Hołd lenny Mściwoja I złożony Danii w 1210 r. Próba rekonstrukcji epizodu z dziejów panowania pierwszych Sobiesławiców
Słowa kluczowe:Duke Mściwoj I, King Valdemar II, medieval Pomerelia, medieval Denmark, homage, Sobiesławice dynasty, Gdańsk, danish conquest, expedition, c. 1200
The homage of Mściwoj I made in 1210 to Waldemar II, the king of Denmark, is still one of the unexplained episodes of the history of medieval Pomerania. In the current scientific literature historians almost unanimously accepted that the inclusion of Eastern Pomerania by the influence of Denmark resulted from the armed expansion of the Danes, who forced Mściwoj I to pay them homage. However, the analysis of sources gives us reasons to suppose that events could actually follow a completely different path. The manner of recording the events in „Annales Waldemariani”, as well as political relations between the papacy, Denmark and Germany at the beginning of XIII century, seem to indicate that the feudal homage of the Eastern Pomeranian ruler was made voluntarily. Moreover, we can suppose that the initiative of such a political union came from Mściwoj I himself.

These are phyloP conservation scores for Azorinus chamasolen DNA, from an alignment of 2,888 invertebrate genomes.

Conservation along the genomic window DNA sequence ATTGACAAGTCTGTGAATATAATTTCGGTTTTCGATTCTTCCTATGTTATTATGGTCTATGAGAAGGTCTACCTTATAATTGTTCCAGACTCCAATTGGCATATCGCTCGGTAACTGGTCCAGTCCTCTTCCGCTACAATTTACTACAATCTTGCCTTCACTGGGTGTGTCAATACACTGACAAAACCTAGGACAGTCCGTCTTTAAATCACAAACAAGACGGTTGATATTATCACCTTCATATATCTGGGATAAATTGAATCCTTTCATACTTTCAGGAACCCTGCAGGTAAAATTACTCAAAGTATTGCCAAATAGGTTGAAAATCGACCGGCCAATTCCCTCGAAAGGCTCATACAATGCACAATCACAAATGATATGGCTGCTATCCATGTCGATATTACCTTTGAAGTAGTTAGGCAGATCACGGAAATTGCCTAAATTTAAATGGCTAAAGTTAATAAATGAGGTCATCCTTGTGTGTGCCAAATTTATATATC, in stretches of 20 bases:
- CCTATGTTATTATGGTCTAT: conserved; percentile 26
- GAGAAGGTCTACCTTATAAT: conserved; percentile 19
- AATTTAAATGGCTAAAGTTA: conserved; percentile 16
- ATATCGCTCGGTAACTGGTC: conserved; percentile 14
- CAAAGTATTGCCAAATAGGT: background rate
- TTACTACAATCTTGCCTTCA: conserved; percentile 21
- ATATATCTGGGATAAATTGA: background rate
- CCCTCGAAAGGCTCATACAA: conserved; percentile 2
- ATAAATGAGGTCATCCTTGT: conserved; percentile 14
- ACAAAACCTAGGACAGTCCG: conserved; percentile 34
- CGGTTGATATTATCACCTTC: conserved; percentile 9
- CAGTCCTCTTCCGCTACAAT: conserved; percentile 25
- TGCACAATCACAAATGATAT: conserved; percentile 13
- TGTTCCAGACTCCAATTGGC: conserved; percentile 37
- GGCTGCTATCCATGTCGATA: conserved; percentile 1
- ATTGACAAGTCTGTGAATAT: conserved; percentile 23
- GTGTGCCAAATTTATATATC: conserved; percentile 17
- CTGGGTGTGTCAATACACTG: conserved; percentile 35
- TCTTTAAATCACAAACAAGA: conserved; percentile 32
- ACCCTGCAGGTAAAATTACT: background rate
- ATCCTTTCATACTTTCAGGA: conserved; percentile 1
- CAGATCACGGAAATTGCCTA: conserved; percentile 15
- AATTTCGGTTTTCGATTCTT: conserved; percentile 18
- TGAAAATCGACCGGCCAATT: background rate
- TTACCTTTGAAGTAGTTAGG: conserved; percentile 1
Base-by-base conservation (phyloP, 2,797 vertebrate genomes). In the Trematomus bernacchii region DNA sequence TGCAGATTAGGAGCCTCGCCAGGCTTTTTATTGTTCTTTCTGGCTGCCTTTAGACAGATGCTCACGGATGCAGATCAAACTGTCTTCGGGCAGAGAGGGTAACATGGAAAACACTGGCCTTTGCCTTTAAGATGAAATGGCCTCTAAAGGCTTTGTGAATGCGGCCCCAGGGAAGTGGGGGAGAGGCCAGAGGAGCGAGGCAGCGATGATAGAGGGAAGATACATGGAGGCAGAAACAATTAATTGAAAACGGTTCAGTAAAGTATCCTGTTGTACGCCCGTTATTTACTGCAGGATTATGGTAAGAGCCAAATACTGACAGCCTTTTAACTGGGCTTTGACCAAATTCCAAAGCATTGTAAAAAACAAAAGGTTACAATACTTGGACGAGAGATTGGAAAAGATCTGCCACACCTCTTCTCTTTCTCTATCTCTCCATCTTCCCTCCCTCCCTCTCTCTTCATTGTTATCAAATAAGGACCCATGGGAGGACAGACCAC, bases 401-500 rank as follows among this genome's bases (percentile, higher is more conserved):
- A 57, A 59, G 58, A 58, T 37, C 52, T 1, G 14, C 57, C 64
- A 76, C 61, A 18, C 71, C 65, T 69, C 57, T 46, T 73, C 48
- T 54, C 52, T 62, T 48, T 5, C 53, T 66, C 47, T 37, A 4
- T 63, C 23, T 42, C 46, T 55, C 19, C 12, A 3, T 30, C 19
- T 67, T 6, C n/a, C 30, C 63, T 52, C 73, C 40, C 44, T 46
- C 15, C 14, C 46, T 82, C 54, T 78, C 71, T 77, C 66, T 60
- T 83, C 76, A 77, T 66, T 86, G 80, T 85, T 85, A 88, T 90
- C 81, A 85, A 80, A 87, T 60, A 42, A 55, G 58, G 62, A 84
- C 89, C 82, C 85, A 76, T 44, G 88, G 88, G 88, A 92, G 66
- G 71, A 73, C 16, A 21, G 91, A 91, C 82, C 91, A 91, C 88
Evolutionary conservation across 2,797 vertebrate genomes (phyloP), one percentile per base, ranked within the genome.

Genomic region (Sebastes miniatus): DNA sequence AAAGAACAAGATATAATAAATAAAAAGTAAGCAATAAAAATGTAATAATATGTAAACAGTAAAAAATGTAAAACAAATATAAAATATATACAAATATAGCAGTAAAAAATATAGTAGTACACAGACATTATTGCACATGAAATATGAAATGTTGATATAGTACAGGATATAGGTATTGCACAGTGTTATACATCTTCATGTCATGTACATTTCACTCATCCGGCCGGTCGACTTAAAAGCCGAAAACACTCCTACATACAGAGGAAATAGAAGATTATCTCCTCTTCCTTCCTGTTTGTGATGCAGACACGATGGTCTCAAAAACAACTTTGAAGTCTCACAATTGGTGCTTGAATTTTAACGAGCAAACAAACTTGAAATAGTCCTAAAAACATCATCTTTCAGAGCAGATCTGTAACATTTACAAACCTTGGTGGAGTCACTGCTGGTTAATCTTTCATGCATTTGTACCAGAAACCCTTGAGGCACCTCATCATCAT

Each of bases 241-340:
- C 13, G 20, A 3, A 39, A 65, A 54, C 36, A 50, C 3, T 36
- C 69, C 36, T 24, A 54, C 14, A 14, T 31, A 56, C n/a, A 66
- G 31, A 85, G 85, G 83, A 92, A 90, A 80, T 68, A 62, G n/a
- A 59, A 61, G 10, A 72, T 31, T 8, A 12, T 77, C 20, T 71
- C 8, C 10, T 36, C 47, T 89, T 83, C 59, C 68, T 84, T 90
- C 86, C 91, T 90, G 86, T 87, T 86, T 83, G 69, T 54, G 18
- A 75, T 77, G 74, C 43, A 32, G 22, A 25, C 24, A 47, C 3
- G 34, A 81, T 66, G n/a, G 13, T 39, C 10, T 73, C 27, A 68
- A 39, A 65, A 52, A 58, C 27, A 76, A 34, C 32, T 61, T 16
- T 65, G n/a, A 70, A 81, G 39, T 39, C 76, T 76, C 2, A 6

At the turn of XII and XIII century Eastern Pomerania was being in immediate danger of Danish expansion. The possessive intent of Waldemar II toward the Sobiesławice estate became apparent with the occupation of Słupsk by Denmark between 1202 and 1206. Couldn’t counting on support of the Polish princes, involved in conflicts with each other for supremacy, Sobiesławice probably decided to enter into agreement with Denmark. In exchange for recognition of the princes rights in Eastern Pomerania (Sobiesławice didn’t have a position equal to the rest of the Polish or even West Pomeranian rulers) Mściwoj I voluntarily accepted Danish supremacy in 1210. It is possible that it was also connected with his willingness to participate in the Danish conquest of the Prussian lands. Against this background, however, it came to some friction, because the head of the Prussian mission, Christian, probably cooperating with Denmark, blocked the actions of Mściwoj I aimed at subordinating Prussian neophytes to him, witch chilled the Danish‑Pomeranian relations. Christian’s monopol on actions among Prussians was also against the will of Polish princes, witch is why there was rapprochement between them and the ruler of East Pomerania. At the rally in Mąkolno in 1212 Mściwoj I involved himself into Polish plans of taking actions in Prussia ted by Denmark in 1210. Because of the source shortages, we are unable to determine whether after 1212 Mściwoj returned under authority of Poland. It is impossible to explicitly exclude such course of events. However, it is possible thet the Eastern Pomeranian ruler after 1212 could still remaind in a fief relation with Denmark, which was broken just after his death by imposing the Polish superiority on Świętopełk by Leszek the White. In such arrangement likely moment of the breakdown of Danish‑Eastern Pomeranian partnership is year 1220, when Mściwoj I died and Waldemar II was in Estonia on crusade.